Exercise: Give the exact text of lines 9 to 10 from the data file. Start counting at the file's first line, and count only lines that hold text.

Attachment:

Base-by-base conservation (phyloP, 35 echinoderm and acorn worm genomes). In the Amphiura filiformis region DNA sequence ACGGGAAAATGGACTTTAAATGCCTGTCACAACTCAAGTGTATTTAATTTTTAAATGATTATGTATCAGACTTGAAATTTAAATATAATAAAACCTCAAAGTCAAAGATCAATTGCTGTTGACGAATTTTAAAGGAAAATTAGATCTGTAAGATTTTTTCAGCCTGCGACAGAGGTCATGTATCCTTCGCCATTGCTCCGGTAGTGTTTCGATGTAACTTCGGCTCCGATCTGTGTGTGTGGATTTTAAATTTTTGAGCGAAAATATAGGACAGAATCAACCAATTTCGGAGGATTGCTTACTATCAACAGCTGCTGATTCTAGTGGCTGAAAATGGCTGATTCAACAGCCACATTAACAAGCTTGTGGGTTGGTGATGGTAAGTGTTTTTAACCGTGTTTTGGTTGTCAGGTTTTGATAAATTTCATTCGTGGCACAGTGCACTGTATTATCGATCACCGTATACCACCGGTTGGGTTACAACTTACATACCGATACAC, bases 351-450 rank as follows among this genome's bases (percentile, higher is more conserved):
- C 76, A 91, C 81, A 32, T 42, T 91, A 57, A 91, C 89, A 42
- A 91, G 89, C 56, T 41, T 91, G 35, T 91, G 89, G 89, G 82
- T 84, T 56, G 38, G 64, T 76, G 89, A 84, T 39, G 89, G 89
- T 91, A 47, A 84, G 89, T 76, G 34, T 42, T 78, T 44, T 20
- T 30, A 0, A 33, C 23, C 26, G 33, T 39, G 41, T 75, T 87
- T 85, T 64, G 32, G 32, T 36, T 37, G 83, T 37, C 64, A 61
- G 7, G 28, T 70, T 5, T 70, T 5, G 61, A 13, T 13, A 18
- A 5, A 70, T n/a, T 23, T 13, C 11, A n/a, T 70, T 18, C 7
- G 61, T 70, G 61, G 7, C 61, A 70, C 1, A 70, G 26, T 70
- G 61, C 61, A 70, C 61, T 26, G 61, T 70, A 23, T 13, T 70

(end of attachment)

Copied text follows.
- A 5, A 70, T n/a, T 23, T 13, C 11, A n/a, T 70, T 18, C 7
- G 61, T 70, G 61, G 7, C 61, A 70, C 1, A 70, G 26, T 70